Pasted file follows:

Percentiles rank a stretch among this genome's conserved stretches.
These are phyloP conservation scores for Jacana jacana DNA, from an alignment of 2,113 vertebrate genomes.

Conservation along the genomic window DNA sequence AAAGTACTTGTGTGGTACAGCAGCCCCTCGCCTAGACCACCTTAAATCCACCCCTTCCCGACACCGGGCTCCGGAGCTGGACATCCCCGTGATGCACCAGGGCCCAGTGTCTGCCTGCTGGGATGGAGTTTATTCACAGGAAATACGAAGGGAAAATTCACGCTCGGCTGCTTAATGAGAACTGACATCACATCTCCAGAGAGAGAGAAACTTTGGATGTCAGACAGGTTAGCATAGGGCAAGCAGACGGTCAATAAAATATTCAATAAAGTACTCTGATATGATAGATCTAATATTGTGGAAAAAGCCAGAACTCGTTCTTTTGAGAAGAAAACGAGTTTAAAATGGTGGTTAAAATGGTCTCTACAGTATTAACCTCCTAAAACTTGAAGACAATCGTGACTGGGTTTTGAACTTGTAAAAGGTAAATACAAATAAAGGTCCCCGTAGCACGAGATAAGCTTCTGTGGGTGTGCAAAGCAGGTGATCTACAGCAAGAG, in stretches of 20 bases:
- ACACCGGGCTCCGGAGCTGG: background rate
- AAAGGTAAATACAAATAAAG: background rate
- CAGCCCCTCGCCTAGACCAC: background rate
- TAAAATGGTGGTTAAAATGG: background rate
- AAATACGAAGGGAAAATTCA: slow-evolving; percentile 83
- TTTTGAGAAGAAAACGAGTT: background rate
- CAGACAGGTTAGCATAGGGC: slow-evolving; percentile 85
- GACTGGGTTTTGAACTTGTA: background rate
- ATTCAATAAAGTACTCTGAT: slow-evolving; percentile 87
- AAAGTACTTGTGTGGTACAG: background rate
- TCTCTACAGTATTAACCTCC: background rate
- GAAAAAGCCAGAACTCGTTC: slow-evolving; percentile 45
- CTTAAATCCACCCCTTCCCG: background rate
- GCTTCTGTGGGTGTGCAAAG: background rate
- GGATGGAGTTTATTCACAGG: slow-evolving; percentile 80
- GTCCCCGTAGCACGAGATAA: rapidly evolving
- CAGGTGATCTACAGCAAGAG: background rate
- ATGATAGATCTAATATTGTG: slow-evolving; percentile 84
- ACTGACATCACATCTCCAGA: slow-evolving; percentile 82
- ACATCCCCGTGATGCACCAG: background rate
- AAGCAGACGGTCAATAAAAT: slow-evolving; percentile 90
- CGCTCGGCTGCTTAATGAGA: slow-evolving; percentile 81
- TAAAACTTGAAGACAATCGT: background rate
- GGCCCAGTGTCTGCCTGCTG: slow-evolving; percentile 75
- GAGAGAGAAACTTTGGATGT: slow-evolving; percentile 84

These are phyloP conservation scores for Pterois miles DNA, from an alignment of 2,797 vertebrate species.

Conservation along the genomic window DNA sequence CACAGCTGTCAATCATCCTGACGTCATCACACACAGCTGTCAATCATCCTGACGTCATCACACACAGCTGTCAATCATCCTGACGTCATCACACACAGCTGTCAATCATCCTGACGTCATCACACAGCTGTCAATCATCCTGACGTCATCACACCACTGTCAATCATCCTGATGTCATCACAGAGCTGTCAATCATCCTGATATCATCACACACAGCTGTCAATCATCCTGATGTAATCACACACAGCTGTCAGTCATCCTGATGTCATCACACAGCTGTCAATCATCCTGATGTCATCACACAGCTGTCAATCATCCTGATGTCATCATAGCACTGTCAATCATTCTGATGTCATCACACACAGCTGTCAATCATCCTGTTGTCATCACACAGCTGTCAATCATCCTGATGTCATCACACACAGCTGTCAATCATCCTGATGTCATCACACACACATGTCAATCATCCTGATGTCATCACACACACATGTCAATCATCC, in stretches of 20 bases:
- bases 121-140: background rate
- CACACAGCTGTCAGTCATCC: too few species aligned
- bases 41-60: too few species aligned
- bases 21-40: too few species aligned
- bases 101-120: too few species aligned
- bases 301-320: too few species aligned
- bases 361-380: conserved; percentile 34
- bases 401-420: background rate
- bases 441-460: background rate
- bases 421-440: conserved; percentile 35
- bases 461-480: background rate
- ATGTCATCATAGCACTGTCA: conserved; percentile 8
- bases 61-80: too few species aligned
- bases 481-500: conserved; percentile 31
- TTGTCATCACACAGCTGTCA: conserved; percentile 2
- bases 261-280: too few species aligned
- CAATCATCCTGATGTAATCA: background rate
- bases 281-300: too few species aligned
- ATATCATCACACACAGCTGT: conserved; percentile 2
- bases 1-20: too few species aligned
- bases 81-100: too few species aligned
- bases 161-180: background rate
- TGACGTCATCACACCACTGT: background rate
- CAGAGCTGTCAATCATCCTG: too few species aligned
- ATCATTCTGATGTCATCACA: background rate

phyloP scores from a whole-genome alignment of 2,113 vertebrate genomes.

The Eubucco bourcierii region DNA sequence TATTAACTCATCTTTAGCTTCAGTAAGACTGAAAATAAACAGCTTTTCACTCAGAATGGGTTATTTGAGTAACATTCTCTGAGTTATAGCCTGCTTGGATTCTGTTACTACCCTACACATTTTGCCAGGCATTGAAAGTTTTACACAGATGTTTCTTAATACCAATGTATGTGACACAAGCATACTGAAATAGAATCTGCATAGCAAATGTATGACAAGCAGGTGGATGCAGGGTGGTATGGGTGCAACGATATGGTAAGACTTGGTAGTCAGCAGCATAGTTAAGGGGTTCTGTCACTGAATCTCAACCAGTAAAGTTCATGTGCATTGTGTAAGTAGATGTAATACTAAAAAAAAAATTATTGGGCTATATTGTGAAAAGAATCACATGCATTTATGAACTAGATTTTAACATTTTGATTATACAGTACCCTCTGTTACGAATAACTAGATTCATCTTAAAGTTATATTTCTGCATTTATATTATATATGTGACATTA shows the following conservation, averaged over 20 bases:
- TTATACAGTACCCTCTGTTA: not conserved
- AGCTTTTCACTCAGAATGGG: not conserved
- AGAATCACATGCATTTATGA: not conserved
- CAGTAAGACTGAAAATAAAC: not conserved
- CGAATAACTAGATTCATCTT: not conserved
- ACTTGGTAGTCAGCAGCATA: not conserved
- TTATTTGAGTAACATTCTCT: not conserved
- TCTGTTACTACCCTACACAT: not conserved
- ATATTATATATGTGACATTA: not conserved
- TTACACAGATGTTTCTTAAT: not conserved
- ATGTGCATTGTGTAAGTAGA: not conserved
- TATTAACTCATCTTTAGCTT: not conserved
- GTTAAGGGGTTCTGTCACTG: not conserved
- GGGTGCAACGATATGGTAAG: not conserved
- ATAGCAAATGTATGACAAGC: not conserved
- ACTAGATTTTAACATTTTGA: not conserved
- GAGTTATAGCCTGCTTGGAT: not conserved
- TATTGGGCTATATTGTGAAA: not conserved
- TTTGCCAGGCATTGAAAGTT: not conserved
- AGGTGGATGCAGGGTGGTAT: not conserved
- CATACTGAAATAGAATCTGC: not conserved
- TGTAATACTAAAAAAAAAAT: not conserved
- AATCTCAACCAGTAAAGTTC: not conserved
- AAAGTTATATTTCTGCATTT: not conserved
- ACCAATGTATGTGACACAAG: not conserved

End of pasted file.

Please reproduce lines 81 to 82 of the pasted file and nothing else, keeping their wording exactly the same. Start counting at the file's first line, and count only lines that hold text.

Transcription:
- AAAGTTATATTTCTGCATTT: not conserved
- ACCAATGTATGTGACACAAG: not conserved